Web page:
Each piece is made individually and to your specific needs, so every memorial gem will be unique and will give you the closure you desire for your loved one. The range of options for memorial jewellery means there is a price point for everyone wanting to memorialise their loved one in a beautiful jewel.

Source –

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Natural vs. Synthetic Diamonds

Doing that whole down on one knee thing? If you’re considering buying a rock you should know science has come up with a way to make stones that look exactly like natural diamonds. Sound unromantic? There are some pretty compelling reasons to consider…

Here’s what you need to know.. First of all, when we’re taking synthetic diamonds we’re not talking fakes. These ain’t no cubic zirconia. These stones are virtually identical, right down to having the same optical, physical and chemical properties as natural diamonds.

Natural diamonds are formed when carbon is compressed deep in the Earth’s crust for millions of years under intense heat and pressure. Synthetic diamond producers simulate the same conditions but speed up the process.  So instead of millions of years, we’re talking weeks! Natural diamonds are mined; synthetic diamonds are grown. There are a couple of methods, but both start with a diamond seed – that’s a tiny piece natural of synthetic diamonds. It acts as a template that forces carbon atoms to align in the same lattice crystalline structure that makes diamonds so sparkly. The result? Natural and synthetic stones are chemically identical and you can only tell the difference in a lab. In fact, since a lab-grown diamond is virtually a diamond, one grower’s group is lobbying the US Federal Trade Commission to prohibit the word synthetic when describing them. They prefer the word cultured.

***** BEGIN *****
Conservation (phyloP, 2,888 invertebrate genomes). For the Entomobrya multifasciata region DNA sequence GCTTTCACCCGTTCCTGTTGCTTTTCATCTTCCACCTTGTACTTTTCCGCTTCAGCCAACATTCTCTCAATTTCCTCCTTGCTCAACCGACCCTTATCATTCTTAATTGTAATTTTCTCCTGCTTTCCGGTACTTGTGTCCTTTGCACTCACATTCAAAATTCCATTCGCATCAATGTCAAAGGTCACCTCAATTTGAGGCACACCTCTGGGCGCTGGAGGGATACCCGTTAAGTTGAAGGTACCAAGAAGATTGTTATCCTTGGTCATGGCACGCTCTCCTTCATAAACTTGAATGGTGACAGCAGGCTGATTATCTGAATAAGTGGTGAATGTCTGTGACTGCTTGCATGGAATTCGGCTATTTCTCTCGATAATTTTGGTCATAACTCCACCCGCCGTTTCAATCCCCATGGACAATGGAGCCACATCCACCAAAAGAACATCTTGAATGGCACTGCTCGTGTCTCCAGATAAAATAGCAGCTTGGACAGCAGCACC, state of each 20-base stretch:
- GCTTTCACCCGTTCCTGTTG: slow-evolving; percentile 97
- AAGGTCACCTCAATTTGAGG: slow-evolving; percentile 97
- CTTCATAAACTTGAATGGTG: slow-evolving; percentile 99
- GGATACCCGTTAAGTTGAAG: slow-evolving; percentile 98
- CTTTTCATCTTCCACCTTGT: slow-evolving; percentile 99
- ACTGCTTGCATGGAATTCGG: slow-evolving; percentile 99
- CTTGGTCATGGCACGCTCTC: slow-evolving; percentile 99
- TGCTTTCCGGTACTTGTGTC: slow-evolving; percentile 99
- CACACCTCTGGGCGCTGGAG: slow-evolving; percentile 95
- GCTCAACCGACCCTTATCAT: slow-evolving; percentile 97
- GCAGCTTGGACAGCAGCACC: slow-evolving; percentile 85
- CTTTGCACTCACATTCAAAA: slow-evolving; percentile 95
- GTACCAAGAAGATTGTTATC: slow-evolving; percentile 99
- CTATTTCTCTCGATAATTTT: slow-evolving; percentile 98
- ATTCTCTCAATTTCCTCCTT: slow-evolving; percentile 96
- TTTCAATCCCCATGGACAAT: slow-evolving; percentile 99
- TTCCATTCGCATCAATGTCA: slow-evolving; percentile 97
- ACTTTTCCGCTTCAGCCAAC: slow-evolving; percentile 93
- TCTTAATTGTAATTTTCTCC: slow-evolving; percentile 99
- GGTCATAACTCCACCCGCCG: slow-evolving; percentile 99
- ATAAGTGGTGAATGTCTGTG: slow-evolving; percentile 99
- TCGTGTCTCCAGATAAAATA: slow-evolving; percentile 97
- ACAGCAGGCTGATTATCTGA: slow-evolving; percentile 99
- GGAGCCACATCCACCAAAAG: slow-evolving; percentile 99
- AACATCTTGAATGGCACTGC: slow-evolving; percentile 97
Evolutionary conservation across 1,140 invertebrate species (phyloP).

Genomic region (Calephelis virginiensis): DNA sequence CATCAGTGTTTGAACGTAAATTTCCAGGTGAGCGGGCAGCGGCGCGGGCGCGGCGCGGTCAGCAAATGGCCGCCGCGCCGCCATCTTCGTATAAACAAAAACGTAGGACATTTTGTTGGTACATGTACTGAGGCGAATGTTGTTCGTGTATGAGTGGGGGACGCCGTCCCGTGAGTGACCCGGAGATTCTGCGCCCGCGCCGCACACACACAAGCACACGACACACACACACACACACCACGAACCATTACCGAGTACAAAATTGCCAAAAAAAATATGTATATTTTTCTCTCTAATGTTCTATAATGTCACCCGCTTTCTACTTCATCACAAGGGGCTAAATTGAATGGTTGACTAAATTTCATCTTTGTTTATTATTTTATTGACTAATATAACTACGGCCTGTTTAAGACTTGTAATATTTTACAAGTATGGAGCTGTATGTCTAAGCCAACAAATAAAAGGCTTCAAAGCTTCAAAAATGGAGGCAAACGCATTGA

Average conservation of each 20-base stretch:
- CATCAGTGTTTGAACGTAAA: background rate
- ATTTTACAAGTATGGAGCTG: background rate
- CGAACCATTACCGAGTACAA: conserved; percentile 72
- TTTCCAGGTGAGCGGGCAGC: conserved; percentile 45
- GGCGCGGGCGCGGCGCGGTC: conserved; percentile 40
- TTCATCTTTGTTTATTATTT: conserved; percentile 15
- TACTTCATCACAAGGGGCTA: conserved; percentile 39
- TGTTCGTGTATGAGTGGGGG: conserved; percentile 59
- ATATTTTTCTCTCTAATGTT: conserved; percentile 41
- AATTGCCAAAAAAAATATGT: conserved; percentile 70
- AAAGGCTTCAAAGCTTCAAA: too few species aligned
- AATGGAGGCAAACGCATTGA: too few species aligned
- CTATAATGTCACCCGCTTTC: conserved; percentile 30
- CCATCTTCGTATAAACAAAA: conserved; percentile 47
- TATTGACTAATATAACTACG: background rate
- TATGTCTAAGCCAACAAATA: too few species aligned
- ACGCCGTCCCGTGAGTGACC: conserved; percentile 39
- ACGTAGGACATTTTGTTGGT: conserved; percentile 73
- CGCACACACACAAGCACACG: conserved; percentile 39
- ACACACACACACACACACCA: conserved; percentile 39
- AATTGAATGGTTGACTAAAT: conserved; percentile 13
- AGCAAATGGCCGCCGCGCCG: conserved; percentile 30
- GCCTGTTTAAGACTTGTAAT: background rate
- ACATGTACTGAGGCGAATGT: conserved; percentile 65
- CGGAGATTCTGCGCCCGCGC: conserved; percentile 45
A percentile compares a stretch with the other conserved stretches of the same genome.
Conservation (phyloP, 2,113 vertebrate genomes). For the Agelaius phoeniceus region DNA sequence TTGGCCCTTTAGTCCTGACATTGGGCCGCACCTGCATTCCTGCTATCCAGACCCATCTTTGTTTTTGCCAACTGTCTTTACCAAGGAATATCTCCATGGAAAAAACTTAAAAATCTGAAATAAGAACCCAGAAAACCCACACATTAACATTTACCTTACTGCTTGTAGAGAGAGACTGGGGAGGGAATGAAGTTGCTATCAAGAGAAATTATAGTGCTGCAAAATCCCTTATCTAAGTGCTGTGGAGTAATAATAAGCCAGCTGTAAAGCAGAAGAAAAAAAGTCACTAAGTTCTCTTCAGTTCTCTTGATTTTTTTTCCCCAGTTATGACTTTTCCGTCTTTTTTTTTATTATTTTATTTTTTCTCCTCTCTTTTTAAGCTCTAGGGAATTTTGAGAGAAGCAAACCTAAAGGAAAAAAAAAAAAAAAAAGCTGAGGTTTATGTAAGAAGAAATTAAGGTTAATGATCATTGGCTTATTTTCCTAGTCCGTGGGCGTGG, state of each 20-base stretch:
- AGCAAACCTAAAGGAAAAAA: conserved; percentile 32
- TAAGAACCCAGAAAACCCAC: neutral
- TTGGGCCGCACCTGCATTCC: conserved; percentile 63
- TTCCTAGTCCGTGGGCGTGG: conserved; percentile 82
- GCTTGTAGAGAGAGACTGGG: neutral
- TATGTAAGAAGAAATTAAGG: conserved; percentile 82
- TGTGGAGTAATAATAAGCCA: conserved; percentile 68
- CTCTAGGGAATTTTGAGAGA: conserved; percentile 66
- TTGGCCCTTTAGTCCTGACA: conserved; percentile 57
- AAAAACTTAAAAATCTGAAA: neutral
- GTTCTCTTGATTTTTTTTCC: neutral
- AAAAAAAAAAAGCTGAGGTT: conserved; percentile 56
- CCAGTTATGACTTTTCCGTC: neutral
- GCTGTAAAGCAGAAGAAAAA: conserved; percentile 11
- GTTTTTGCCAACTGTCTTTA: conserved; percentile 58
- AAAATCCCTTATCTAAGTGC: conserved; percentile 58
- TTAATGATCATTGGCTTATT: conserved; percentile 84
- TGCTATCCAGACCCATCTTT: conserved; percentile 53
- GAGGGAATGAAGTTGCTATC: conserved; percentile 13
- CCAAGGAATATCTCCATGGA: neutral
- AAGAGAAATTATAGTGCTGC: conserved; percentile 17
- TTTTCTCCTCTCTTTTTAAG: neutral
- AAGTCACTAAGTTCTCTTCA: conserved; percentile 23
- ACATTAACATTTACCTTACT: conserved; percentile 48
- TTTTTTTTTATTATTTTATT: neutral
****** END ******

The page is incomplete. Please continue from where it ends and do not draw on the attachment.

Natural stones can have significant Eco and ethical costs. Mining can have serious environmental effects. Synthetic stones, on the other hand, have a much smaller footprint. There’s also a difference between synthetic and simulated diamonds. If a diamond says it’s synthetic or lab-grown, it’s a diamond – just not one that came from the ground. Stones that are sold as simulated diamonds and diamond substitutes like cubic zirconia, clear quartz and moissanite are sparkly, but they’re not diamonds.